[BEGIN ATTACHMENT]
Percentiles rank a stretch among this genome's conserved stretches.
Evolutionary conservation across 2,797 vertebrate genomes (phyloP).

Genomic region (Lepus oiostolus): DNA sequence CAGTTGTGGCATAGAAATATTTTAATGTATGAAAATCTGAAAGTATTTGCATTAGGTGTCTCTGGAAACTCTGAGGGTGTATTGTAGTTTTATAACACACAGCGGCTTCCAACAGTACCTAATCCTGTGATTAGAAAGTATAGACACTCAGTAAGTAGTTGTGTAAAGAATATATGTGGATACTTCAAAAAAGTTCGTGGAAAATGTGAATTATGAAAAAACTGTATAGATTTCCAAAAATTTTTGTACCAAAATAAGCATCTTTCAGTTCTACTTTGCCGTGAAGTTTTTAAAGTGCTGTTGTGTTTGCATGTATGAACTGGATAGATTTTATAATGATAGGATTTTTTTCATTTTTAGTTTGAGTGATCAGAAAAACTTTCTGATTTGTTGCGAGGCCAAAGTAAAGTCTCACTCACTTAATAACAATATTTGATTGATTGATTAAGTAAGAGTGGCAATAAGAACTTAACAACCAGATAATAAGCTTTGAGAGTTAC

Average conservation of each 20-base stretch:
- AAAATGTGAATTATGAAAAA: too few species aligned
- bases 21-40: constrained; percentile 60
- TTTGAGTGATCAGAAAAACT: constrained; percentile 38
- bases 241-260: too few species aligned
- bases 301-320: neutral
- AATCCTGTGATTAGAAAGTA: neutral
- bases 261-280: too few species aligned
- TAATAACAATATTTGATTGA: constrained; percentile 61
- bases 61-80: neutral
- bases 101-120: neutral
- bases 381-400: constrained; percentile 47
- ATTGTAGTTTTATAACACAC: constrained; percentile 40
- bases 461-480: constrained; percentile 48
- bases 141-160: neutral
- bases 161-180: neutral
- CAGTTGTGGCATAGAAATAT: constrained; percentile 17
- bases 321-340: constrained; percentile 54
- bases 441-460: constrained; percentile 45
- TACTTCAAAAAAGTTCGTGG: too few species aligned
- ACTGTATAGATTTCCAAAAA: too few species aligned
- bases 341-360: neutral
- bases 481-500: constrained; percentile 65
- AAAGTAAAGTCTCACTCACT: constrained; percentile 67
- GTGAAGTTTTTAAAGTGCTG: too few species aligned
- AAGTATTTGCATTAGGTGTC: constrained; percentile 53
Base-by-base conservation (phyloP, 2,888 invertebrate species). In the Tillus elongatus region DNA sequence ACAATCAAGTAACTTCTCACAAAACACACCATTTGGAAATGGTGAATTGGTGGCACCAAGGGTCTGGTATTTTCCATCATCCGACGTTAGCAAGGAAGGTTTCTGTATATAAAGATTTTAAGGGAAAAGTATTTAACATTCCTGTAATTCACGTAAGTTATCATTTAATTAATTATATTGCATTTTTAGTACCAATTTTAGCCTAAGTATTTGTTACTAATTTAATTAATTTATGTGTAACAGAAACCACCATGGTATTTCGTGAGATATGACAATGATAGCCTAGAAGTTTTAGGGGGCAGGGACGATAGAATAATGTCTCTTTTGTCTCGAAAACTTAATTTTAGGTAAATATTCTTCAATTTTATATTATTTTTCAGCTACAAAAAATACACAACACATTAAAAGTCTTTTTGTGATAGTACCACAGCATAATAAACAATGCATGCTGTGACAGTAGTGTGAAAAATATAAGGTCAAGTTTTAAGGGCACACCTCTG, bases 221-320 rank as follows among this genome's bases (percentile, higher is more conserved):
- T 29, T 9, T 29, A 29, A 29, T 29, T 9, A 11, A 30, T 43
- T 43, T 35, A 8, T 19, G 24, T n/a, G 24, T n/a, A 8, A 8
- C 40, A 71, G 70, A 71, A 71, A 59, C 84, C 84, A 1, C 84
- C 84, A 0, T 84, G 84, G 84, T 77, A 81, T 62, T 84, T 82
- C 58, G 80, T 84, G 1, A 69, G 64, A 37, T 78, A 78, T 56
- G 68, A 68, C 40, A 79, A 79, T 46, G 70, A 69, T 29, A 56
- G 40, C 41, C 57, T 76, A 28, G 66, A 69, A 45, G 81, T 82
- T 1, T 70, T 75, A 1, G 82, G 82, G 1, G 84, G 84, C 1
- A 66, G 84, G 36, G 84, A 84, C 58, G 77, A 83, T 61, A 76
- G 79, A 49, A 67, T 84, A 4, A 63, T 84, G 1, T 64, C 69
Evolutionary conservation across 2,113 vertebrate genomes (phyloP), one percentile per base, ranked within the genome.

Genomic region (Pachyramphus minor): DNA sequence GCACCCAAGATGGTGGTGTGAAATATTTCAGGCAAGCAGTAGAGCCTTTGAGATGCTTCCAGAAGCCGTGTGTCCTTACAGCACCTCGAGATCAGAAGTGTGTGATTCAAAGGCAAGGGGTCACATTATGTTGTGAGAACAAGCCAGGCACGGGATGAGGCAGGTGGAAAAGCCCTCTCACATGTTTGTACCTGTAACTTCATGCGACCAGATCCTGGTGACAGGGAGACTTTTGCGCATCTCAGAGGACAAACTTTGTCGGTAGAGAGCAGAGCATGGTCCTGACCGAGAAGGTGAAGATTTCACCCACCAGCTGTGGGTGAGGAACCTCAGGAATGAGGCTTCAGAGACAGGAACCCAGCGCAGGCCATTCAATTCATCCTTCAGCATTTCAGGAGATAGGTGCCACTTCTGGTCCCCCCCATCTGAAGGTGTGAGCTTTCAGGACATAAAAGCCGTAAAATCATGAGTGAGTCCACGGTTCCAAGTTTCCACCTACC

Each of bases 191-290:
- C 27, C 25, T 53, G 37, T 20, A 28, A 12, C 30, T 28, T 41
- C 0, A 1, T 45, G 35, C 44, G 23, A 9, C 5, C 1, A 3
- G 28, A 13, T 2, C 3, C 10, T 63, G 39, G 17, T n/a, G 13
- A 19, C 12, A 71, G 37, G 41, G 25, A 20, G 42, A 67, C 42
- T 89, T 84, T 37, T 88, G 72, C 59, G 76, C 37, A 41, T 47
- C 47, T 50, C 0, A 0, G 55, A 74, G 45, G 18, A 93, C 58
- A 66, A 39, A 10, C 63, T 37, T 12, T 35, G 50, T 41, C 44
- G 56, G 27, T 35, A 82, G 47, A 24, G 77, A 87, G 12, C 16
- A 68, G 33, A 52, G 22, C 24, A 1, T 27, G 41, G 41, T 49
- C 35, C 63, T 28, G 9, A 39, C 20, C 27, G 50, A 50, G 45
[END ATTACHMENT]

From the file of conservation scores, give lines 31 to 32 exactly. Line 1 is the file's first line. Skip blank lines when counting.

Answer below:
- T 29, T 9, T 29, A 29, A 29, T 29, T 9, A 11, A 30, T 43
- T 43, T 35, A 8, T 19, G 24, T n/a, G 24, T n/a, A 8, A 8